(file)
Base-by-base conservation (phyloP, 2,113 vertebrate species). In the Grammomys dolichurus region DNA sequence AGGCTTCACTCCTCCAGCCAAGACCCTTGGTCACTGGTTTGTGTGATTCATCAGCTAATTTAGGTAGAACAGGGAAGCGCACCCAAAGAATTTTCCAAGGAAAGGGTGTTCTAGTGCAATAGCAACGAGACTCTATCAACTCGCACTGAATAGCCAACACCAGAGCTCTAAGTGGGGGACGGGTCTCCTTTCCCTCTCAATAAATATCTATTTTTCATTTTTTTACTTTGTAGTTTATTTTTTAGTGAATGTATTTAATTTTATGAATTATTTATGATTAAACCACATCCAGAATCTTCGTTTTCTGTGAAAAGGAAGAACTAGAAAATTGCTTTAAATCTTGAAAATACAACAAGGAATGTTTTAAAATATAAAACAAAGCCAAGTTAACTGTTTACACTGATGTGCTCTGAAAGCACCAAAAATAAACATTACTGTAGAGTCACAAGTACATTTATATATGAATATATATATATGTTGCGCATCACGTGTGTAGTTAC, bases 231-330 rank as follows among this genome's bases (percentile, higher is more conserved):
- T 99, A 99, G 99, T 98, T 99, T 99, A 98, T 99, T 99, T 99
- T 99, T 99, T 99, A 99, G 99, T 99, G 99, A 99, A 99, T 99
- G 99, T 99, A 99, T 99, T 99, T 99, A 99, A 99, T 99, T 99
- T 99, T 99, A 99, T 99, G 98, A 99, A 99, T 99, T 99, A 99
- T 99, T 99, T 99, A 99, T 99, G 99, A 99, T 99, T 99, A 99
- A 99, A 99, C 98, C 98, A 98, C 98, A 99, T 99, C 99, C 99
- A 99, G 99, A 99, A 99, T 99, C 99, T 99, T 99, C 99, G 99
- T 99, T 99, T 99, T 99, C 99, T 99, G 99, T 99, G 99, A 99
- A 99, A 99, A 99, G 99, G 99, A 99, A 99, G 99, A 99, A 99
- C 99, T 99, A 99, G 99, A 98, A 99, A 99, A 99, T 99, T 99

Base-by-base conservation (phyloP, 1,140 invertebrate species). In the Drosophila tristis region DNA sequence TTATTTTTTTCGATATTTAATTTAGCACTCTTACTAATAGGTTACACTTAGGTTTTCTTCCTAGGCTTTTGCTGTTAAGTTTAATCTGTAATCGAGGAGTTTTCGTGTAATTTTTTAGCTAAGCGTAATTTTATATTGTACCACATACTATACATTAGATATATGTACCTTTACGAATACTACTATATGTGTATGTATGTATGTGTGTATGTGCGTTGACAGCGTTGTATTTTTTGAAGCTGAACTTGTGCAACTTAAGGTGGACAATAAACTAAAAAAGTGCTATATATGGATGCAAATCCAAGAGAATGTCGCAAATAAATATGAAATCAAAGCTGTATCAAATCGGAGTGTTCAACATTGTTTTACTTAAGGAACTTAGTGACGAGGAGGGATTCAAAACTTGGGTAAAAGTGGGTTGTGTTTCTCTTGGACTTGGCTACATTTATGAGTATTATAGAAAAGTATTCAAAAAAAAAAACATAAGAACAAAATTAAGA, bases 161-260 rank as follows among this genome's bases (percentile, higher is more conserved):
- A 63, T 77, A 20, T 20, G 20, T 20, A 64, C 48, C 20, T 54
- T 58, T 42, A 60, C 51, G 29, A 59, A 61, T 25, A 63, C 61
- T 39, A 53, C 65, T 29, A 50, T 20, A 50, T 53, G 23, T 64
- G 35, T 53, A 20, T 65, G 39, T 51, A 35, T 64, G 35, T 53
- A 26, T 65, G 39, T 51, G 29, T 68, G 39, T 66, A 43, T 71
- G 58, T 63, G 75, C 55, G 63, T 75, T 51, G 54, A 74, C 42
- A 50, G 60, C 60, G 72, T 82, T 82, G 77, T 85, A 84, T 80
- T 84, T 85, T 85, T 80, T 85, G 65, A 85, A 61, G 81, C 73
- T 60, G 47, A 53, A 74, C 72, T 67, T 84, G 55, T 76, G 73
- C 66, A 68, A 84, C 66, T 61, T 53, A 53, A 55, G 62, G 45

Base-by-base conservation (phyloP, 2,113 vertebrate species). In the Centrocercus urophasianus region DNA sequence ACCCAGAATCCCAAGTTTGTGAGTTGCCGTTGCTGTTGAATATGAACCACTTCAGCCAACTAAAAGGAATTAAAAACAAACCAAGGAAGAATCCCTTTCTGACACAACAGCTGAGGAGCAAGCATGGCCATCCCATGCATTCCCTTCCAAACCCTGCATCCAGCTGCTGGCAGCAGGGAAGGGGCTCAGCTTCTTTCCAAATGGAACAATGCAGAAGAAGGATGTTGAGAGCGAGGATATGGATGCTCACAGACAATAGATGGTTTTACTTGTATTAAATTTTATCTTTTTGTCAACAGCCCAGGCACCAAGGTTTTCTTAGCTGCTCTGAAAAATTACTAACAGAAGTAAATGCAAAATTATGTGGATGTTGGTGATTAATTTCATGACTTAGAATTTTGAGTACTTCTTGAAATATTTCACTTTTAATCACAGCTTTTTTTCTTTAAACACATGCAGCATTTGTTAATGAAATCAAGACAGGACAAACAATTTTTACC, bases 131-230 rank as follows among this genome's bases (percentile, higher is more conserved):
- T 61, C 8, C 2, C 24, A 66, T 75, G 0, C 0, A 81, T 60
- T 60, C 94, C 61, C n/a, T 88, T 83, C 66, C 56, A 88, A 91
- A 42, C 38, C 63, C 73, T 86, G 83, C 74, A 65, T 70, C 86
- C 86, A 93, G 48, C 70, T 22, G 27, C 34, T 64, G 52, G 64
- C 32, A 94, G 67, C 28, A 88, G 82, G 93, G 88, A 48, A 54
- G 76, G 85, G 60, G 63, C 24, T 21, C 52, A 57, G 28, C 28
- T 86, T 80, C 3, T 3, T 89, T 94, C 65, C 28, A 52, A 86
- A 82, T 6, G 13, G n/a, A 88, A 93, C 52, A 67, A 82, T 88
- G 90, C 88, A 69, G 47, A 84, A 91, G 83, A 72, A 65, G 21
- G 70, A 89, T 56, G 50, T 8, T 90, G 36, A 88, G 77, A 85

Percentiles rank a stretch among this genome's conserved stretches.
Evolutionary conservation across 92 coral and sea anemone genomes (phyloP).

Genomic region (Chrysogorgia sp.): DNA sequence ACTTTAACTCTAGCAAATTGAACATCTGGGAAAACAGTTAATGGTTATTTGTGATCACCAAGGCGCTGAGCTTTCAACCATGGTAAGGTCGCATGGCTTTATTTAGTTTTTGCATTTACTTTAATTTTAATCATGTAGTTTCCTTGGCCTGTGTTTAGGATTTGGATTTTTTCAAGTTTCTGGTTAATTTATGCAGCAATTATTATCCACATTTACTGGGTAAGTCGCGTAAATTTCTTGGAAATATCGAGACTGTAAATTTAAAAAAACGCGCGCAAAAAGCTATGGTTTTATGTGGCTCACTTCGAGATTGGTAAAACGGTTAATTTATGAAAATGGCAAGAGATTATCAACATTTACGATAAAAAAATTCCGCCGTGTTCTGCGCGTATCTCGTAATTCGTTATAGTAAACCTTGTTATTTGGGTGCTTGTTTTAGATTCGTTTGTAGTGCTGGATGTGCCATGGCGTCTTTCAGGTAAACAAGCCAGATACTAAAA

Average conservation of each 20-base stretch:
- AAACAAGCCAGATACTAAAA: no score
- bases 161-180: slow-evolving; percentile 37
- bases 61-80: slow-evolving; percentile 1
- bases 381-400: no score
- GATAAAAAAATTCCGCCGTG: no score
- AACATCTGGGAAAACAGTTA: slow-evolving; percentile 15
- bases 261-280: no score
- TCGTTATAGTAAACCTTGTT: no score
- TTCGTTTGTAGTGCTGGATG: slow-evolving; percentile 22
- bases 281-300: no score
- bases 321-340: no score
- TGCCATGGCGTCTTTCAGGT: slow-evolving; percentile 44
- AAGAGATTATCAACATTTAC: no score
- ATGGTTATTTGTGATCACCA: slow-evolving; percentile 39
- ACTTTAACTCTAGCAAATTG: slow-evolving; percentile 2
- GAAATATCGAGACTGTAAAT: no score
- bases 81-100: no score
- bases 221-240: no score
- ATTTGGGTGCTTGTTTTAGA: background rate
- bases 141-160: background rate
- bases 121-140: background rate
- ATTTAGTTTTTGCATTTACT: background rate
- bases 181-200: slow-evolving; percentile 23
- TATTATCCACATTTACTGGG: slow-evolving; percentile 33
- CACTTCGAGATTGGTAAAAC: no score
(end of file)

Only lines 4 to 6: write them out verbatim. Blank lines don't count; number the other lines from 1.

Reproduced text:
- G 99, T 99, A 99, T 99, T 99, T 99, A 99, A 99, T 99, T 99
- T 99, T 99, A 99, T 99, G 98, A 99, A 99, T 99, T 99, A 99
- T 99, T 99, T 99, A 99, T 99, G 99, A 99, T 99, T 99, A 99